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Ear conditions, tests and treatments

Loss of hearing is one symptom of conditions affecting the ear. Painful ear conditions such as ear infection are also common among children.

The ears are complex organs that detect sounds and feed the signals to the brain. Our ears are also important to help us balance.

Learn more about the ears, and the conditions that can affect them.

Picture of the ear

The ear is made up of external, middle and inner sections.

The outer ear is called the pinna and is made of ridged cartilage covered by skin. Sound funnels through the pinna into the external auditory canal, a short tube that ends at the eardrum (tympanic membrane).

ear 

Sound causes the eardrum and its tiny attached bones in the middle portion of the ear to vibrate. The vibrations are conducted to the nearby cochlea. The spiral-shaped cochlea is part of the inner ear; it transforms sound into nerve impulses that travel to the brain.

The fluid-filled semicircular canals (labyrinth) attach to the cochlea and nerves in the inner ear. They send information on balance and head position to the brain. The eustachian (auditory) tube drains fluid from the middle ear into the throat (pharynx) behind the nose.

Ear conditions

  • Earache: Pain in the ear that can have many causes. Some of these are serious, some are not serious.
  • Otitis media (middle ear inflammation): Inflammation or infection of the middle ear (behind the eardrum). Usually, this is caused by an infection.
  • Swimmer’s ear (otitis externa): Inflammation or infection of the outer ear (pinna and ear canal). Sudden cases are usually infections; chronic otitis is often a skin condition (dermatitis).
  • Meniere’s disease: A condition in which the inner ear on one side, or both sides, malfunctions. Vertigo, tinnitus, hearing loss and a sensation of ear fullness are common symptoms.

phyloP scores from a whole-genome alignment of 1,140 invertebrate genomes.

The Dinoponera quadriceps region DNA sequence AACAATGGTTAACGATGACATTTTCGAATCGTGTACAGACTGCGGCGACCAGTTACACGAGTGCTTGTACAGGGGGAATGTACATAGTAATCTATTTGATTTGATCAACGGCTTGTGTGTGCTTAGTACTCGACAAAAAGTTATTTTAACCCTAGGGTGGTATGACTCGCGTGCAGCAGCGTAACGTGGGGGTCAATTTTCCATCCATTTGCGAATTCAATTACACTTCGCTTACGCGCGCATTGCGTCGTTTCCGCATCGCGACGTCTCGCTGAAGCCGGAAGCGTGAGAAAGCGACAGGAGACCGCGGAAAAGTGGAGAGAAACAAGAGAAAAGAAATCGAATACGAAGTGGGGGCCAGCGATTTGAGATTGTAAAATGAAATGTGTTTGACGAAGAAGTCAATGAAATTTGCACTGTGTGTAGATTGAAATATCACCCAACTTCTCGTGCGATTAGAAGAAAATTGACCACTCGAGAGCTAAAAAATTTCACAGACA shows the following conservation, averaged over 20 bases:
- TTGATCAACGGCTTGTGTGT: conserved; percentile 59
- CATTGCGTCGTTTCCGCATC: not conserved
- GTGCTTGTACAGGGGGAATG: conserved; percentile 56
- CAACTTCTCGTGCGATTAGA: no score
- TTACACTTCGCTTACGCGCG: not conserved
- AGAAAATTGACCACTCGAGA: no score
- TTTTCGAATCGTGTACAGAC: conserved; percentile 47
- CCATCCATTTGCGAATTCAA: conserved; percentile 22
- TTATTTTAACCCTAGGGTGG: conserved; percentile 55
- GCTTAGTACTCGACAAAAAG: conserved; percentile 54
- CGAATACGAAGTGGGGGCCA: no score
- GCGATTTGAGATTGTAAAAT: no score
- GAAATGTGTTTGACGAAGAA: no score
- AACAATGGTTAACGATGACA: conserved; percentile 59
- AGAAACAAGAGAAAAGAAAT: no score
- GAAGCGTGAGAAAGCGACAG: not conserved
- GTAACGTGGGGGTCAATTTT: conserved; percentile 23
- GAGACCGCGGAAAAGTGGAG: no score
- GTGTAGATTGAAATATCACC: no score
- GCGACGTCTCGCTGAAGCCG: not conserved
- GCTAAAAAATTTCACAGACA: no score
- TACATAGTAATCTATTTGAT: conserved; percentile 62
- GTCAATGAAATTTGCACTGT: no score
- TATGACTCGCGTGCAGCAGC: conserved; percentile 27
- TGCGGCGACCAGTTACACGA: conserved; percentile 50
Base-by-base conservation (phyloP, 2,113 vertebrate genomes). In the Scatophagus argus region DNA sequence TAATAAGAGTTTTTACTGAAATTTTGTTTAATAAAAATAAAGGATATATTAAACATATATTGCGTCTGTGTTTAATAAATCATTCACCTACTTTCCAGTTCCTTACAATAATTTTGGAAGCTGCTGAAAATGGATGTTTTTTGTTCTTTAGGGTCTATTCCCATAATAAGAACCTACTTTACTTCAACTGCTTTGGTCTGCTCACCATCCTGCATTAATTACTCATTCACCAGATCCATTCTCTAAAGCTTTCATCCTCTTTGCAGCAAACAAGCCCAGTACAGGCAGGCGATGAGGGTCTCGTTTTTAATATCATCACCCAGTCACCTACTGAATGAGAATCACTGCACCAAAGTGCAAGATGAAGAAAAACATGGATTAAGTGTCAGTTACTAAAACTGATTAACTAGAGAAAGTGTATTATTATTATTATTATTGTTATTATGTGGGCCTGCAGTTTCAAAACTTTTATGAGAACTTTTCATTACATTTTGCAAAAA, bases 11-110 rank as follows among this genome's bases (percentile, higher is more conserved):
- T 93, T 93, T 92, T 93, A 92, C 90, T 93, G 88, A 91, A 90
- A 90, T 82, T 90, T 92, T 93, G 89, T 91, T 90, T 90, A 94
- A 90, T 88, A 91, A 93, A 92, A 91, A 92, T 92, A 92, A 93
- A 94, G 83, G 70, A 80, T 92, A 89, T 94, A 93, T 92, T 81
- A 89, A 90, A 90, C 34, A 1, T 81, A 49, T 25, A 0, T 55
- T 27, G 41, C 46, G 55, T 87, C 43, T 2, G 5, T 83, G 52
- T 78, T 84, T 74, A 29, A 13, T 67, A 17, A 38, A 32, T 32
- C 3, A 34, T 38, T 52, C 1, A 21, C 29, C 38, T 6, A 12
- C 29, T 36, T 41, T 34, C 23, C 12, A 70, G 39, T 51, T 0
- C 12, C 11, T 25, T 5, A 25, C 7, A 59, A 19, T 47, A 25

• Tinnitus: Ringing in one or both ears. Often this is due to damage from noise exposure or from ageing.
  • Cerumen (ear wax) impaction: Ear wax may block the ear canal and adhere to the eardrum. The eardrum’s reduced vibrations impair hearing.
  • Ruptured eardrum: Very loud noises, sudden changes in air pressure or foreign objects can tear the eardrum. The small hole usually heals within a few weeks.
  • Acoustic neuroma: A noncancerous tumour that grows on the nerve travelling from the ear to the brain. Hearing loss, vertigo and tinnitus can be symptoms.
  • Mastoiditis: Infection of the mastoid bone, just behind the ear. Mastoiditis was once a common complication of untreated ear infections.
  • Benign paroxysmal positional vertigo (BPPV): A disruption of function in the inner ear, causing episodes of vertigo. Although not medically serious, its symptoms can be distressing.
  • Cholesteatoma: This is a benign condition. It is the build-up of fibrous tissue within the middle ear and surrounding bones. Often there is a foul-smelling discharge associated with hearing loss.

WebMD Medical Reference

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